First of all, I do not intend to argue on the unification rule in itself.
I am concerned with whether Unicode book's *description* about Han
Unification is appropriate or not.
At 11:40 AM -0800 00.5.1, Kenneth Whistler wrote:
> For those following along, the six characters of Figure 10-4, page 264,
> are encoded, respectively, at:
> 5263 528D 528E 5292 5294 91F0
> The first five all have the "knife" radical (cf. U+2F11) and are
> pronounced jian4, meaning "sword, saber". The sixth one has the
> "gold/metal" radical (cf. U+2FA6), and according to the only source
> I have that lists it, is pronounced ri4, meaning "blunt". It is
> conceivable, however, that in the larger dictionaries used by the IRG
> U+91F0 is also listed as a (mistaken) variant of U+528D.
Generally speaking, it is natural that a dictionary differs from another
in description about ITAIJI (Kanji variant). I don't think it is mistake.
> Most importantly, the knife
> *radical* as a component of characters quite commonly shows variation
> between four forms (at least), as illustrated by the right-hand
> side (the radical portion) of 528D, 528E, 5292, and 5294.
No. U+5203 or U+5204 is not a radical but a component which consists of
radical U+5200 plus one more stroke. This is similar to U+5929, witch is
not a radical but a component which consists of radical U+5927 plus one
more stroke. U+5203 is not an ITAIJI of U+5204 and vice versa.
> So, while
> as independent ideographs, 5202 and 5204 *must* be distinguished, in
> most instances for use as radicals for other ideographs, the variation
> in form (and stroke count) is *not* taken as sufficient evidence of
> distinctness of characters. This is also easy to verify with
> dictionaries, even for the characters in question (528D, 528E,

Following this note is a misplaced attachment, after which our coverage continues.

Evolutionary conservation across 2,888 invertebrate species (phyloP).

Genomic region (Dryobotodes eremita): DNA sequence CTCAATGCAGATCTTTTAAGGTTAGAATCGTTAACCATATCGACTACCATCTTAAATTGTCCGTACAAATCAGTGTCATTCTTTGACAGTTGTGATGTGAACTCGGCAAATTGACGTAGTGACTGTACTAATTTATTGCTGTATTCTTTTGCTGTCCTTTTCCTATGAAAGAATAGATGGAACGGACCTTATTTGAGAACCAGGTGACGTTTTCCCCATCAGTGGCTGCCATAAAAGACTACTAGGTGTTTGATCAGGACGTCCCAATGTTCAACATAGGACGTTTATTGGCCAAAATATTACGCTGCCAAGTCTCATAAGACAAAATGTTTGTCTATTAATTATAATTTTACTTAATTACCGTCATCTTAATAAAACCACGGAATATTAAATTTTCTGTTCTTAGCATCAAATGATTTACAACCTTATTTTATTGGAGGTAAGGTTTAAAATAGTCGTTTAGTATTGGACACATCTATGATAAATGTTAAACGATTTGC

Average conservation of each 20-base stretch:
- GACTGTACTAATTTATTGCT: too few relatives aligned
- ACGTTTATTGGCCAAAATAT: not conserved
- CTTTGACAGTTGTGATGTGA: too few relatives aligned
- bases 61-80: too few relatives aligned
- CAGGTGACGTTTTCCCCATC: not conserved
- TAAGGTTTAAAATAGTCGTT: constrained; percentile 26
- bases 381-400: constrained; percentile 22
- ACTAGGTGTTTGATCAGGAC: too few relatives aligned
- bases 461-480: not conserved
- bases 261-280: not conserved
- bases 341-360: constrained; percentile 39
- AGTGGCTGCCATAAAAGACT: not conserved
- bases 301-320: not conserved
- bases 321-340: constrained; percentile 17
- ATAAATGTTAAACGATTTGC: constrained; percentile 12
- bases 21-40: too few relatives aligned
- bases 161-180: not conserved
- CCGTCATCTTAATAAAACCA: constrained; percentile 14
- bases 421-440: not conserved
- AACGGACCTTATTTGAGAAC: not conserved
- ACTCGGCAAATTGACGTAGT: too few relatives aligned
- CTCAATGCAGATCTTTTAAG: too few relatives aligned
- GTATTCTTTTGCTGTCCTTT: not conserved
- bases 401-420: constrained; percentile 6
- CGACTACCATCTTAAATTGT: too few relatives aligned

> 5292, and 5294). Ci4hai3, for example, lists 5292 explicitly as
> a variant glyph for 528D, which is used for the head entry.
I rather intend to argue along IRG's principles. In "R.3. Source code
separation examples" of Draft 2 for ISO/IEC 10646-1, I found only
U+5292 vs. U+5294 in respect of this issue.
And Extension B (IRG_N686 version) contains both 2-08F5 (witch consists of
Morohashi No. 8700 and U+528D) and 2-08F6 (witch consists of Morohashi No.
8700 and U+528E).
> I concur that 91F0 is problematical in this list, since even
> by the cognate rule and the radical identity rule it should be
> distinguished. Furthermore, it is arguably in a variant pair
> relationship with 91FC, which is not shown in this list.
> On the other hand, 5251 clearly *should* be added to this list,
> since it is the GB simplified form of the same jian4 "sword"
> So I would suggest emendation of the exemplary list in Figure 10-4
> 5251 5263 528D 528E 5292 5294
And in "R.1.4.3 Different structure of a corresponding component" of
Draft 2 for ISO/IEC 10646-1, left-hand side of U+5263 vs. left-hand side
of U+528D is shown. So I think that Figure 10-4 should be:
> Where 5251 is the GB simplified form (most commonly seen in
> dictionaries in the PRC); 5263 is the traditional Japanese
> simplified form; 528D is the traditional Chinese form
> (most commonly seen in dictionaries in Taiwan and Hong Kong);
> and 528E, 5292, and 5294 are glyphic variants of 528D.
> The source separation rules required distinguishing all 6 of
> these, even though a principled unification which did not have
> to live with legacy encodings surely would have unified
> (528D 528E 5292 5294) into a single character.
No. The source separation rules might be irrelevant to these characters
except U+5292 vs. U+5294.